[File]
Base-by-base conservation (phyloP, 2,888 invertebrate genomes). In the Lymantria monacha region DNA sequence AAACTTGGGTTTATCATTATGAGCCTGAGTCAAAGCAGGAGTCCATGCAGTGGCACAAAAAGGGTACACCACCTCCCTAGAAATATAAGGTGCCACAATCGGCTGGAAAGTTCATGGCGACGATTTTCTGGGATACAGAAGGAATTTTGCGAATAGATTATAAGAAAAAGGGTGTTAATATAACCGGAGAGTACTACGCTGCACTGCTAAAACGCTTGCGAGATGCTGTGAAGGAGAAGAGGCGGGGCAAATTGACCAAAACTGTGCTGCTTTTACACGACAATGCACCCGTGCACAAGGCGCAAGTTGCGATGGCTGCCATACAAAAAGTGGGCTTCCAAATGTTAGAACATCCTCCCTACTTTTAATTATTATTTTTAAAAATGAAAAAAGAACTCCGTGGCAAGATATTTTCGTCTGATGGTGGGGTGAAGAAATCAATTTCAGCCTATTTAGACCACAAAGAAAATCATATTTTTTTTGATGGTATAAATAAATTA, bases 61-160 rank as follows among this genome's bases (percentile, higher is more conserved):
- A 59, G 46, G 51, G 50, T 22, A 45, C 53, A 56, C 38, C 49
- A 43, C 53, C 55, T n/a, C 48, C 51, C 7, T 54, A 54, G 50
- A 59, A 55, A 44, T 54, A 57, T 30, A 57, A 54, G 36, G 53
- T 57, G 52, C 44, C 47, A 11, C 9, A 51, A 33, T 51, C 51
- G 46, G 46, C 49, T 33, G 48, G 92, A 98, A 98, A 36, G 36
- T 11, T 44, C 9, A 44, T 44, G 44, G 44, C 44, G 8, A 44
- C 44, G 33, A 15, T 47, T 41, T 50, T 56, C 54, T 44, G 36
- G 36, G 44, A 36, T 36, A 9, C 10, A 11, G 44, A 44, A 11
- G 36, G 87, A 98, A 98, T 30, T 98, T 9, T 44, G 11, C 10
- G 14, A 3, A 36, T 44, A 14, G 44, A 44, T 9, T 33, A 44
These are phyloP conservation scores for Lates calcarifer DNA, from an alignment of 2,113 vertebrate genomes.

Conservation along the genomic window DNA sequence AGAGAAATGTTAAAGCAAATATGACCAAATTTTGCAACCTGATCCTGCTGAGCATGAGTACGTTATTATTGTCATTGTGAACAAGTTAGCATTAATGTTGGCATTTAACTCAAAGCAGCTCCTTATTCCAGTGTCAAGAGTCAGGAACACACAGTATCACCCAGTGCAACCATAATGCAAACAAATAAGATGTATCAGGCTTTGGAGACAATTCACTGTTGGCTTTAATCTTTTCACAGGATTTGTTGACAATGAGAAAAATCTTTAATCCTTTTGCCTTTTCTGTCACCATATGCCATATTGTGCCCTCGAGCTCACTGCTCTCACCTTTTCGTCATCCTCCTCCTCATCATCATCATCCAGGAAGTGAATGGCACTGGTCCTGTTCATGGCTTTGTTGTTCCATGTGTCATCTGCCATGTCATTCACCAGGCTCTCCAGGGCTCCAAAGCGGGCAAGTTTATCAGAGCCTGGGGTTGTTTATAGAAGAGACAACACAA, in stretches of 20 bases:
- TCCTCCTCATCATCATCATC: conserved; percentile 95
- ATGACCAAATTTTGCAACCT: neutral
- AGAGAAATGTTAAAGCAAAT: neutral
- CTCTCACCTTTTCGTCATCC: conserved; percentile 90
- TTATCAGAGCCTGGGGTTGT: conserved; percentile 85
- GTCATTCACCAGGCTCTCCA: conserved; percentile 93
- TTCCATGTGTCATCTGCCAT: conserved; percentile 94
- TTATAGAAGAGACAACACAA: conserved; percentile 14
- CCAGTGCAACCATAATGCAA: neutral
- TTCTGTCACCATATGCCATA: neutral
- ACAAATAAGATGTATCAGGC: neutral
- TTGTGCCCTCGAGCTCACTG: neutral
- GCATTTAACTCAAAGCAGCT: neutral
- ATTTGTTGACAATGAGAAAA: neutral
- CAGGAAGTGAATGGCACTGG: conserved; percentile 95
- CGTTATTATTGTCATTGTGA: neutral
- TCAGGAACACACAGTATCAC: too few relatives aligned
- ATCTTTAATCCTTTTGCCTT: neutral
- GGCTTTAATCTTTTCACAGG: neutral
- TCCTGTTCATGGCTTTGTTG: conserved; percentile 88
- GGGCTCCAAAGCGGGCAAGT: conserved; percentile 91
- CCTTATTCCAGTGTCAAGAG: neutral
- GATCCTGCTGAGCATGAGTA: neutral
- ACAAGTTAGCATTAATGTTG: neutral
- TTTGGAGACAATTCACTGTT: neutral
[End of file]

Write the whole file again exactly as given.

Base-by-base conservation (phyloP, 2,888 invertebrate genomes). In the Lymantria monacha region DNA sequence AAACTTGGGTTTATCATTATGAGCCTGAGTCAAAGCAGGAGTCCATGCAGTGGCACAAAAAGGGTACACCACCTCCCTAGAAATATAAGGTGCCACAATCGGCTGGAAAGTTCATGGCGACGATTTTCTGGGATACAGAAGGAATTTTGCGAATAGATTATAAGAAAAAGGGTGTTAATATAACCGGAGAGTACTACGCTGCACTGCTAAAACGCTTGCGAGATGCTGTGAAGGAGAAGAGGCGGGGCAAATTGACCAAAACTGTGCTGCTTTTACACGACAATGCACCCGTGCACAAGGCGCAAGTTGCGATGGCTGCCATACAAAAAGTGGGCTTCCAAATGTTAGAACATCCTCCCTACTTTTAATTATTATTTTTAAAAATGAAAAAAGAACTCCGTGGCAAGATATTTTCGTCTGATGGTGGGGTGAAGAAATCAATTTCAGCCTATTTAGACCACAAAGAAAATCATATTTTTTTTGATGGTATAAATAAATTA, bases 61-160 rank as follows among this genome's bases (percentile, higher is more conserved):
- A 59, G 46, G 51, G 50, T 22, A 45, C 53, A 56, C 38, C 49
- A 43, C 53, C 55, T n/a, C 48, C 51, C 7, T 54, A 54, G 50
- A 59, A 55, A 44, T 54, A 57, T 30, A 57, A 54, G 36, G 53
- T 57, G 52, C 44, C 47, A 11, C 9, A 51, A 33, T 51, C 51
- G 46, G 46, C 49, T 33, G 48, G 92, A 98, A 98, A 36, G 36
- T 11, T 44, C 9, A 44, T 44, G 44, G 44, C 44, G 8, A 44
- C 44, G 33, A 15, T 47, T 41, T 50, T 56, C 54, T 44, G 36
- G 36, G 44, A 36, T 36, A 9, C 10, A 11, G 44, A 44, A 11
- G 36, G 87, A 98, A 98, T 30, T 98, T 9, T 44, G 11, C 10
- G 14, A 3, A 36, T 44, A 14, G 44, A 44, T 9, T 33, A 44
These are phyloP conservation scores for Lates calcarifer DNA, from an alignment of 2,113 vertebrate genomes.

Conservation along the genomic window DNA sequence AGAGAAATGTTAAAGCAAATATGACCAAATTTTGCAACCTGATCCTGCTGAGCATGAGTACGTTATTATTGTCATTGTGAACAAGTTAGCATTAATGTTGGCATTTAACTCAAAGCAGCTCCTTATTCCAGTGTCAAGAGTCAGGAACACACAGTATCACCCAGTGCAACCATAATGCAAACAAATAAGATGTATCAGGCTTTGGAGACAATTCACTGTTGGCTTTAATCTTTTCACAGGATTTGTTGACAATGAGAAAAATCTTTAATCCTTTTGCCTTTTCTGTCACCATATGCCATATTGTGCCCTCGAGCTCACTGCTCTCACCTTTTCGTCATCCTCCTCCTCATCATCATCATCCAGGAAGTGAATGGCACTGGTCCTGTTCATGGCTTTGTTGTTCCATGTGTCATCTGCCATGTCATTCACCAGGCTCTCCAGGGCTCCAAAGCGGGCAAGTTTATCAGAGCCTGGGGTTGTTTATAGAAGAGACAACACAA, in stretches of 20 bases:
- TCCTCCTCATCATCATCATC: conserved; percentile 95
- ATGACCAAATTTTGCAACCT: neutral
- AGAGAAATGTTAAAGCAAAT: neutral
- CTCTCACCTTTTCGTCATCC: conserved; percentile 90
- TTATCAGAGCCTGGGGTTGT: conserved; percentile 85
- GTCATTCACCAGGCTCTCCA: conserved; percentile 93
- TTCCATGTGTCATCTGCCAT: conserved; percentile 94
- TTATAGAAGAGACAACACAA: conserved; percentile 14
- CCAGTGCAACCATAATGCAA: neutral
- TTCTGTCACCATATGCCATA: neutral
- ACAAATAAGATGTATCAGGC: neutral
- TTGTGCCCTCGAGCTCACTG: neutral
- GCATTTAACTCAAAGCAGCT: neutral
- ATTTGTTGACAATGAGAAAA: neutral
- CAGGAAGTGAATGGCACTGG: conserved; percentile 95
- CGTTATTATTGTCATTGTGA: neutral
- TCAGGAACACACAGTATCAC: too few relatives aligned
- ATCTTTAATCCTTTTGCCTT: neutral
- GGCTTTAATCTTTTCACAGG: neutral
- TCCTGTTCATGGCTTTGTTG: conserved; percentile 88
- GGGCTCCAAAGCGGGCAAGT: conserved; percentile 91
- CCTTATTCCAGTGTCAAGAG: neutral
- GATCCTGCTGAGCATGAGTA: neutral
- ACAAGTTAGCATTAATGTTG: neutral
- TTTGGAGACAATTCACTGTT: neutral